Oooh, what a shiny little gadget


The new CS-32
MiniDesk
is a miniature control surface for fast access to the most commonly used
functions in most audio programs. It works with Digidesign ProTools, Digigram X-Track,
Steinberg Nuendo, Cubase SX, VST, MOTU Digital Performer, Soundscape REd, Cakewalk
Pro, Sonic Foundry, Abelton Live, Merging Technologies Pyramix, Logic Audio and Most
Audio Software Programs!

It’s around the size of a A4/Letter page. I’ve been using Cubase SE for a while,
I guess this little thing would be compatible with it as well as it’s basically a
stripped down SX. There is definitly something to be said for physically twiddling
the knobs and hearing the sounds. I’m sure it’s pretty good value for money, but the
swedish price (6500 SEK) is a little too much for me. The US price is $400 (around
2900 SEK), which makes it a little more affordable, even with import duty added. Anyone
know of any good US online stores that deliver to Sweden?

Joel on how to not write and send out résumés

Joel Spolsky sounds a bit more cranky than usual in Getting
Your Résumé Read:

Paper résumés can’t get into the email folder we’re using to keep track of applicants
unless we scan them in, and, you know what? The scanner is right next to the shredder
in my office and the shredder is easier to use.

I guess I see where he’s coming from; few programmers like doing HR’ ish work. About
résumés and how to get them read, there’s this interesting anectote about the then-CEO
of some large swedish company (I wish I could remember the names); who, when presented
with a large pile of résumés for a high profile position, divided the pile into two
and threw one in the bin, reasoning ”These people are misfortunate. We don’t need
that kind of people here”.

Why isn’t everybody using iCalendar?

It dawned on me that it was several weeks since I saw any good live music (I did see Nina
Ramsby
at Debaser two weeks ago, but that
was more in the ”interesting” category — particularly the acoustic, softly played
version of Rage Against the Machine‘s ”Killing
in the name of
”), so I went to a coupleofthegig guides
for the Stockholm region that I know of, each with their own way of presenting the
concerts they had in their database, sometimes with way outdated info, and with no
way of getting the complete picture.

A couple of years ago, when Apple began launching iApplications every
other month (speaking of which, why did they choose GarageBand as
a name for their latest offering in the iLife series, as opposed to, say, iStudio?),
they offered an interesting calendar program called iCal.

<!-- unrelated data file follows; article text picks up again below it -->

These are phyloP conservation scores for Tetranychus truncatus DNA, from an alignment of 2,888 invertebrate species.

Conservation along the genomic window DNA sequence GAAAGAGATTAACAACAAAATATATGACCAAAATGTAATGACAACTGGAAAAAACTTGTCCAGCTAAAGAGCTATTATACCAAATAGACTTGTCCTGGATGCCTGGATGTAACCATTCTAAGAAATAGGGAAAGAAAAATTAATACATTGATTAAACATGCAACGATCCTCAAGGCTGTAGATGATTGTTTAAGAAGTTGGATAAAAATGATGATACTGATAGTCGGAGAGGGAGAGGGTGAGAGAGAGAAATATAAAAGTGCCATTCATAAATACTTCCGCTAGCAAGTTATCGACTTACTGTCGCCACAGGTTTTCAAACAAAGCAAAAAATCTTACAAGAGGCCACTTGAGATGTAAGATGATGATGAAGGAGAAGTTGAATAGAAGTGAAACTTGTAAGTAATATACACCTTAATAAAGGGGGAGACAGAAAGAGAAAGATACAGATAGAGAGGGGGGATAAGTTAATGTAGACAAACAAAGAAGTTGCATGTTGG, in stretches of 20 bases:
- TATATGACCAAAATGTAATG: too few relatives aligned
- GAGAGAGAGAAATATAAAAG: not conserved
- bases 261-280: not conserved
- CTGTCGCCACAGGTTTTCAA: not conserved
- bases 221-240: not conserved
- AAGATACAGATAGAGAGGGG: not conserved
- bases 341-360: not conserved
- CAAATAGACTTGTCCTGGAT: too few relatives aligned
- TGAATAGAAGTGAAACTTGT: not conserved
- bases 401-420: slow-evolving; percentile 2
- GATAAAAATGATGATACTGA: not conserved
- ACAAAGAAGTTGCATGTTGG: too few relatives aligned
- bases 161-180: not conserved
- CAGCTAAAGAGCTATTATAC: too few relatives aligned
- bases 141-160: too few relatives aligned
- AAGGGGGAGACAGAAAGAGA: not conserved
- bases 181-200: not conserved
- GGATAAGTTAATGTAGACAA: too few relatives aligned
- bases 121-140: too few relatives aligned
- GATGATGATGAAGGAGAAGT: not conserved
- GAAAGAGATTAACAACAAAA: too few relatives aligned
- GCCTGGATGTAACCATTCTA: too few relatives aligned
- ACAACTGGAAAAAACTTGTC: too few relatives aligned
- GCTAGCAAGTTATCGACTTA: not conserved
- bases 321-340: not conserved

Now, that name was somewhat unfortunate as there already existed a Unix program called ical as
well as a calendaring standard format called iCalendar,
but what can you do? To ensure further confusion, the Apple iCal program actually
used the iCalendar format (the unix ical program did not, if memory serves me correctly),
and had the ability to subscribe to ”calendars”, a calendar being basically a iCalendar
file with a bunch of events in it, available at a specified URL. Much like we subscribe
to RSS feeds today.

Now, if everybody offered iCalendar feeds, I could just subscribe to them in my calendaring
program of choice, and if those gig guides I mentioned had iCalendar feeds I would
have found out that Sick of it all (no link provided as their site is IE-only — what
the fuck is wrong with these anti-establishment punk bands offering sites that only
works in The Man’s
browser
?) plays here March 3rd. As their album was the 9th
best in 2003
, I’m really thinking about going, even if they’re playing at a fairly
sucking venue
.

Now, publishers won’t do that since there’s not a lot of demand, and there isn’t a
lot of demand since there aren’t many applications that can read iCalendar feeds.
Apples iCal is one, the cross-platform Mozilla
Calendar
(which unfortunately still isn’t in the standard builds) is another,
and Evolution seems to be
a third. I guess that if someone wrote a kick-ass Outlook iCalendar feed plug in (I
think outlook can import a iCalendar file, but that’s not nearly the same thing) the
format would have a better chance of taking off. However, what would motivate publishers
to offer feeds (and therefore diverting traffic from their normal, ad-supported pages)
is still unknown.

Blog tech: Pingbacks and trackbacks

As much as I like non-mature, loosely specified technologies, I never got that much